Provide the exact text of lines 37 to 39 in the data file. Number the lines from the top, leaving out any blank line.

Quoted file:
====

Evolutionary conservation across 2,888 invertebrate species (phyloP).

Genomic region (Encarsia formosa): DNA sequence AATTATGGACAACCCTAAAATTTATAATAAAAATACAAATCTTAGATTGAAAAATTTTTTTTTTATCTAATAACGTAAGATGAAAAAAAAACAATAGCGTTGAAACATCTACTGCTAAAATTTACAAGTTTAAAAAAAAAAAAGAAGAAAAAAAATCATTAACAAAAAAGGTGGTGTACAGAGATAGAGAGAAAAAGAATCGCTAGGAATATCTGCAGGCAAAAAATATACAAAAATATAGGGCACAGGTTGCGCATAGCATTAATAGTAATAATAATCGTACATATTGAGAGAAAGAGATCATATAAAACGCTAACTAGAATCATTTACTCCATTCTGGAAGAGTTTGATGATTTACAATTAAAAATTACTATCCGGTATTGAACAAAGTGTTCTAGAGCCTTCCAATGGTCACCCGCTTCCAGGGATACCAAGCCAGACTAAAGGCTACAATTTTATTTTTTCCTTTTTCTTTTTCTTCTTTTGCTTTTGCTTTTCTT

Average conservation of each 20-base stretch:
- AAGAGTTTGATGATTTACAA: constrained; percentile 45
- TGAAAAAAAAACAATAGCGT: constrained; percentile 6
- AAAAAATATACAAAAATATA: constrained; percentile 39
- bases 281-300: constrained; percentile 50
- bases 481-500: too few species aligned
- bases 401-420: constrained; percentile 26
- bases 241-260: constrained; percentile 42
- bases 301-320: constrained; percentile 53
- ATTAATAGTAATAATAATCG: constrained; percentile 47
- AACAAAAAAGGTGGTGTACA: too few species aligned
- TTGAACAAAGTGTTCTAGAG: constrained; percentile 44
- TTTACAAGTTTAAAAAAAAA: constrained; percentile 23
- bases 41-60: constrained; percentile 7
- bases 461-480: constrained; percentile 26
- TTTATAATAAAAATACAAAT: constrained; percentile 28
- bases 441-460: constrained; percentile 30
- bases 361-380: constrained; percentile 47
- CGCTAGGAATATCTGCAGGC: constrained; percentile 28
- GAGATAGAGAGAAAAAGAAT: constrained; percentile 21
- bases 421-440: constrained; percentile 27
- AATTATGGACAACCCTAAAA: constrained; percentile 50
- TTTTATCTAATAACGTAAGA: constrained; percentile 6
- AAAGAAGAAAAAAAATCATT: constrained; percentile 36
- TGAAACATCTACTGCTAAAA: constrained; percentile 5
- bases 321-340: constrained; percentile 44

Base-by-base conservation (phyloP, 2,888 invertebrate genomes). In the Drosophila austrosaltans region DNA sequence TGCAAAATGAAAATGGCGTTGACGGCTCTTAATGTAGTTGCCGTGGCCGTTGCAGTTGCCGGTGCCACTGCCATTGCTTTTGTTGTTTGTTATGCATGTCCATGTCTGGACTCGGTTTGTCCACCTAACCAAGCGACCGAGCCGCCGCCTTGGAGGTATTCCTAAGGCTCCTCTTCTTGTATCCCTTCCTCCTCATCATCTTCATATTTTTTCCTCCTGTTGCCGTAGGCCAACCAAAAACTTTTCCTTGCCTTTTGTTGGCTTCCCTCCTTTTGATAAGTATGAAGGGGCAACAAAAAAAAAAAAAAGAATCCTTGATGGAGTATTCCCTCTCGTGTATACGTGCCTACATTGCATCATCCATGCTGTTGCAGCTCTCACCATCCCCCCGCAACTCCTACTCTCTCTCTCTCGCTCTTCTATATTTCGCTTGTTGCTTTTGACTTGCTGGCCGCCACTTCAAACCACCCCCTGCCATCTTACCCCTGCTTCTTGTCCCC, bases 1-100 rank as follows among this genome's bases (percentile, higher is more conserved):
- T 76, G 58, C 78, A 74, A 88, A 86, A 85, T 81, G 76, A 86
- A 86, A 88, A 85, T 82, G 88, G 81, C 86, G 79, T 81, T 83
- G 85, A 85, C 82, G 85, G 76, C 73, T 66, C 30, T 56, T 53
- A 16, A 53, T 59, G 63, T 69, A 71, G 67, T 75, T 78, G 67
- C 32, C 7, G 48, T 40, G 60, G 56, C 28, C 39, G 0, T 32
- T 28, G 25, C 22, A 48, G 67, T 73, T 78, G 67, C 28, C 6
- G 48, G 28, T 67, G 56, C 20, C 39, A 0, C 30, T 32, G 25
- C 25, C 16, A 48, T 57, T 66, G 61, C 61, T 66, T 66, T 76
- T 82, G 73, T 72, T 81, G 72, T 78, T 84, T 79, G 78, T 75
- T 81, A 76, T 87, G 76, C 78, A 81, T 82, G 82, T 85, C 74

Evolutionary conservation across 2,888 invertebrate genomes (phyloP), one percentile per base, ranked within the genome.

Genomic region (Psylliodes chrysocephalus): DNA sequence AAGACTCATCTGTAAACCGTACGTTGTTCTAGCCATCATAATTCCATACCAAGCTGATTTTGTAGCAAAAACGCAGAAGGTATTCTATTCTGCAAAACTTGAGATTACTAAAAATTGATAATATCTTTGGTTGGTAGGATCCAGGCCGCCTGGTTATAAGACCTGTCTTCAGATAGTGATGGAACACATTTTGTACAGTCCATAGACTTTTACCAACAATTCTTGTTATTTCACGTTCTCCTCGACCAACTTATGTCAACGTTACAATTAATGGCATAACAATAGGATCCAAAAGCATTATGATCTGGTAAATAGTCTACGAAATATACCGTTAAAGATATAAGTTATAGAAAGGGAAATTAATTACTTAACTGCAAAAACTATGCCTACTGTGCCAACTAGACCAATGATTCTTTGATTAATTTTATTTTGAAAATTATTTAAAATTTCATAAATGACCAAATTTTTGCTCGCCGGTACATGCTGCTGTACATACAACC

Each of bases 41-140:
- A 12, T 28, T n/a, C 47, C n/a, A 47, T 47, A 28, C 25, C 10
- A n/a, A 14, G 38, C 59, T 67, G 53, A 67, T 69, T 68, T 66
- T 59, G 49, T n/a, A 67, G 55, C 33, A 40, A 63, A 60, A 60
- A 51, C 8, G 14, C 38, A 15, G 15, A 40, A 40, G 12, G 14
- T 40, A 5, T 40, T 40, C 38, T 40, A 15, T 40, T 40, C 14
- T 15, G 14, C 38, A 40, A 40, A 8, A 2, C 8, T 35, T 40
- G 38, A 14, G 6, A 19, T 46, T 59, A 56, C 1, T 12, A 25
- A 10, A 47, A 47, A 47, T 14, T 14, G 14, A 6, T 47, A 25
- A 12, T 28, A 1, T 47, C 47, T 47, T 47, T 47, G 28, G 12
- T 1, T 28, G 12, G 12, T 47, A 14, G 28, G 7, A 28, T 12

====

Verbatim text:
- C 25, C 16, A 48, T 57, T 66, G 61, C 61, T 66, T 66, T 76
- T 82, G 73, T 72, T 81, G 72, T 78, T 84, T 79, G 78, T 75
- T 81, A 76, T 87, G 76, C 78, A 81, T 82, G 82, T 85, C 74